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Canadian Sentenced to Death in China for Drug Smuggling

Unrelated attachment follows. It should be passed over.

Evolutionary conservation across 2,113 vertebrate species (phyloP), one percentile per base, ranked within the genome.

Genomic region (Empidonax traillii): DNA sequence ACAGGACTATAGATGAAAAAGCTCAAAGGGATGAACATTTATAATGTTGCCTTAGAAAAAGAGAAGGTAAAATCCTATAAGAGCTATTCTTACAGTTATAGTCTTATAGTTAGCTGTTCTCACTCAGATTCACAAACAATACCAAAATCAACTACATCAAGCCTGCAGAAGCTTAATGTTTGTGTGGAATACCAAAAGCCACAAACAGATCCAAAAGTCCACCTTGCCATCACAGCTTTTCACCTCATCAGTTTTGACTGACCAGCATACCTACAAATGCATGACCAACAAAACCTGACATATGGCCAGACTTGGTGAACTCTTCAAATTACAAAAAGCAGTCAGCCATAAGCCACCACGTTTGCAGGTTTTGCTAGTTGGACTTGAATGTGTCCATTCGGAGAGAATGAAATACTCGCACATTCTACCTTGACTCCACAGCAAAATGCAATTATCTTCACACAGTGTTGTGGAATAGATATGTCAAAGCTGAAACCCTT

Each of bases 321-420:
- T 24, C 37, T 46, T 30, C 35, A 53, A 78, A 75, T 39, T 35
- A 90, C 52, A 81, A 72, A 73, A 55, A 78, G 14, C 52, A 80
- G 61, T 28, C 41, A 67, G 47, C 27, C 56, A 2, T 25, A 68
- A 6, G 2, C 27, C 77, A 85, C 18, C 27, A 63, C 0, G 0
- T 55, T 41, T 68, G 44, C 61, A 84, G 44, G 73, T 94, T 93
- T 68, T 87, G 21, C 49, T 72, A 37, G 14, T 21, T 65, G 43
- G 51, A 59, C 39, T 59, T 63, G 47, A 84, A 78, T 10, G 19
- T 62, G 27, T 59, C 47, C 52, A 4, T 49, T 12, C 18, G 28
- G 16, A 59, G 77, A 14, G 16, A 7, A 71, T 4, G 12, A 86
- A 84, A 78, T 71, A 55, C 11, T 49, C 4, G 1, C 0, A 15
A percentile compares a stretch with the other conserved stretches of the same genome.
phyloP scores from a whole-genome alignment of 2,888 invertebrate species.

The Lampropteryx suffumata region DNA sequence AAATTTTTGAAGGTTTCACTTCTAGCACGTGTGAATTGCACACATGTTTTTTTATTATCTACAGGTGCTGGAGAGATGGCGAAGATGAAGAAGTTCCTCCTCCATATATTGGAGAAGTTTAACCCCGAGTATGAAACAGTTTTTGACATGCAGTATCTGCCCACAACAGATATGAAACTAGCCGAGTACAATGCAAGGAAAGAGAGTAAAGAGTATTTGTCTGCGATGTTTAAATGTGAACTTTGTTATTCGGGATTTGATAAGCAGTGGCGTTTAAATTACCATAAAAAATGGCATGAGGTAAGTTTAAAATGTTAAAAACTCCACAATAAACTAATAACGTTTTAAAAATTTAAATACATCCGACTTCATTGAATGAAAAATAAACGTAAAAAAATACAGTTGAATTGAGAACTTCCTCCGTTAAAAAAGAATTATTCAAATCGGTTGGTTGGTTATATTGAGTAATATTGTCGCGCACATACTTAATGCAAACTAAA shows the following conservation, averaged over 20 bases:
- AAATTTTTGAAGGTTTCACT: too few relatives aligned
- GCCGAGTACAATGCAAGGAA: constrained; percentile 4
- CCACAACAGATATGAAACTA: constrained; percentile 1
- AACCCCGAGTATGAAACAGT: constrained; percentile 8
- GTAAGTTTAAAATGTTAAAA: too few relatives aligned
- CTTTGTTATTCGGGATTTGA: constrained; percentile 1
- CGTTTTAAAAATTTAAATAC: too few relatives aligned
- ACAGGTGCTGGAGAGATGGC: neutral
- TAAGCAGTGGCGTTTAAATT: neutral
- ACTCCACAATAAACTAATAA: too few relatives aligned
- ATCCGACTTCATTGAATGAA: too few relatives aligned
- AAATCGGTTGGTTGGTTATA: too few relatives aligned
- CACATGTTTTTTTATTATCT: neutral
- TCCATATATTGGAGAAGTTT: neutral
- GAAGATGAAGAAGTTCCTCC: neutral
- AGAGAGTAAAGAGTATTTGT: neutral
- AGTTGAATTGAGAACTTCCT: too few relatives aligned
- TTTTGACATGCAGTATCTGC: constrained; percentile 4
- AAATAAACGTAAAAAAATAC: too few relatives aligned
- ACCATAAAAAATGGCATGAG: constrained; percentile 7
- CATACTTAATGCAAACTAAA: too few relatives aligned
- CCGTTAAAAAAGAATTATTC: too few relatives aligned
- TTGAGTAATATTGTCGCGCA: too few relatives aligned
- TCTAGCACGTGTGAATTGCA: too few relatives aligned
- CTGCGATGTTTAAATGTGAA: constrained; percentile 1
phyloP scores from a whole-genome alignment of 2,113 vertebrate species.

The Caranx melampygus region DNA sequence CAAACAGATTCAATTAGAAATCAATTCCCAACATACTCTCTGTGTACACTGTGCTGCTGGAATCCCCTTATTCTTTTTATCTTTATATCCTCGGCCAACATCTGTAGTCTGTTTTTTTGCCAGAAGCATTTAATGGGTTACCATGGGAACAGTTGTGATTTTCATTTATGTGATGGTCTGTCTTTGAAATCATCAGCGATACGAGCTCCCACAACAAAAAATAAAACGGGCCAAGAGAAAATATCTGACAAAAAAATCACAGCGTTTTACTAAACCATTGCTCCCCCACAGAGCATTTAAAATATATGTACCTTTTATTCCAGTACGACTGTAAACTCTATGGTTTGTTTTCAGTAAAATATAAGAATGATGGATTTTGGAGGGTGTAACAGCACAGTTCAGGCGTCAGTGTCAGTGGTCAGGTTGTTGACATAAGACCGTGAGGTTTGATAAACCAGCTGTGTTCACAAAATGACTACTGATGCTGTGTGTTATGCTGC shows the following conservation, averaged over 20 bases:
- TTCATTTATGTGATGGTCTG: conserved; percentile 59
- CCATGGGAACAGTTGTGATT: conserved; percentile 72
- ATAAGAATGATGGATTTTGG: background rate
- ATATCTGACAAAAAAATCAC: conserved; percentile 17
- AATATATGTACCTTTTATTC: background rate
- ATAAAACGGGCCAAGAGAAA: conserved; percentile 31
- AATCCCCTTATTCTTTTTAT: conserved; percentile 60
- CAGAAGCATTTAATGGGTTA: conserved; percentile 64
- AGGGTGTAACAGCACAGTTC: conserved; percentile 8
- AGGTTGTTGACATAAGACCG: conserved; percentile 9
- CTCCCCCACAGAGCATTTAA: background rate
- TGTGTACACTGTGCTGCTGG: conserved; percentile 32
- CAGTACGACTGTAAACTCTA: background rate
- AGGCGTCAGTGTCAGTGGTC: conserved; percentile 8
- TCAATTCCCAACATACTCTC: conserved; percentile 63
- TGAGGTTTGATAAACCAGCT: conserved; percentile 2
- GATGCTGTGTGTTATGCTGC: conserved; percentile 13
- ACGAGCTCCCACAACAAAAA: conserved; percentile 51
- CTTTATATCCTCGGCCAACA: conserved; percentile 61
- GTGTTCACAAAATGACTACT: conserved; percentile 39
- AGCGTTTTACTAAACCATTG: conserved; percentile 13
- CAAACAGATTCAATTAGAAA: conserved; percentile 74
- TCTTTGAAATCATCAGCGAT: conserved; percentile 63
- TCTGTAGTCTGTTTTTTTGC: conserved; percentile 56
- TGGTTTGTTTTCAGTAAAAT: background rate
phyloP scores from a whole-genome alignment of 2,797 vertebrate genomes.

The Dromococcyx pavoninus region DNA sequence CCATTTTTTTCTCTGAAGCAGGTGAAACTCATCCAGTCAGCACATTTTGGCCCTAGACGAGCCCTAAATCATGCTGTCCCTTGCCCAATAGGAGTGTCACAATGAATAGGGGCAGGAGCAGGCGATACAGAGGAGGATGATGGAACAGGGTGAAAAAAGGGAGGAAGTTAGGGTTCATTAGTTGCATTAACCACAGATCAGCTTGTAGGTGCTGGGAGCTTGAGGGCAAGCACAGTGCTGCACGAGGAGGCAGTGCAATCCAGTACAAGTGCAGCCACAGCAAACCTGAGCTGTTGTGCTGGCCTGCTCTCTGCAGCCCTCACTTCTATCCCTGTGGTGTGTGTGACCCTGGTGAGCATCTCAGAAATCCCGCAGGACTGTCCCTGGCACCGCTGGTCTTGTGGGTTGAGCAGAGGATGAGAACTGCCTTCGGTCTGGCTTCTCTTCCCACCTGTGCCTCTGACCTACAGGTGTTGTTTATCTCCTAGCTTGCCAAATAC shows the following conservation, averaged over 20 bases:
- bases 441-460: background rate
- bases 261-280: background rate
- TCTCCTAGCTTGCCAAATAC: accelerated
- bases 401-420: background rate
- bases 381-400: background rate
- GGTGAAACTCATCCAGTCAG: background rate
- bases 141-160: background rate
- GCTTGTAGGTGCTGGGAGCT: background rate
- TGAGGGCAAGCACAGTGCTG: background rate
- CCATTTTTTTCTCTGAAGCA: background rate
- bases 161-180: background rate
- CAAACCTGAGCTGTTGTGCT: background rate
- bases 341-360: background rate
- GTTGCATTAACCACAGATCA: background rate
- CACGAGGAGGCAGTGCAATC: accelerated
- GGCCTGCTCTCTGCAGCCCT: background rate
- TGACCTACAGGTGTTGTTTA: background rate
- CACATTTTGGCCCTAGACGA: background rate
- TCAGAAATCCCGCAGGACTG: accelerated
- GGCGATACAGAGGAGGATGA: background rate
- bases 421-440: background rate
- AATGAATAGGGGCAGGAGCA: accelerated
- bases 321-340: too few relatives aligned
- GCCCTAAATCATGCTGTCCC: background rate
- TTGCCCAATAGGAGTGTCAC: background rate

A Chinese court on Monday (January 14) sentenced a Canadian man to be executed for drug smuggling, prompting Canadian Prime Minister Justin Trudeau to accuse China of using the death penalty arbitrarily. The ruling, and Trudeau's reaction, could aggravate already sour relations between Beijing and Ottawa following the arrest of a senior Chinese executive in Canada and China's subsequent detention of two Canadians. The Dalian Intermediate People's Court in China's northeast province of Liaoning re-tried Robert Lloyd Schellenberg, who had appealed his original 15-year prison sentence, and decided on execution, the court said in a statement. Schellenberg was told in court he had the right to appeal to Liaoning High Court within 10 days upon receiving the ruling, the intermediate court said in a second statement. "It is of extreme concern to us as a government, as it should be to all our international friends and allies, that China has chosen to begin to arbitrarily apply (the) death penalty ... as in this case," Trudeau told reporters in Ottawa. The court said Schellenberg had conspired with others in an attempt to smuggle 222 kg (489.43 lb) of methamphetamine from China to Australia in late 2014. He was arrested on Dec. 1 of that year. Chinese state television said in an earlier report that Schellenberg argued in court that he was a tourist visiting China and was framed by criminals. Before his arrest, Schellenberg had prepared to flee to Thailand from Dalian but was arrested while in transit in Guangzhou, the court said. It did not offer further information about Schellenberg, including his age and occupation, though media reports have said he is a 36-year-old former oil worker. A lawyer for Schellenberg, Zhang Dongshuo, told Reuters his client would probably appeal against the death sentence.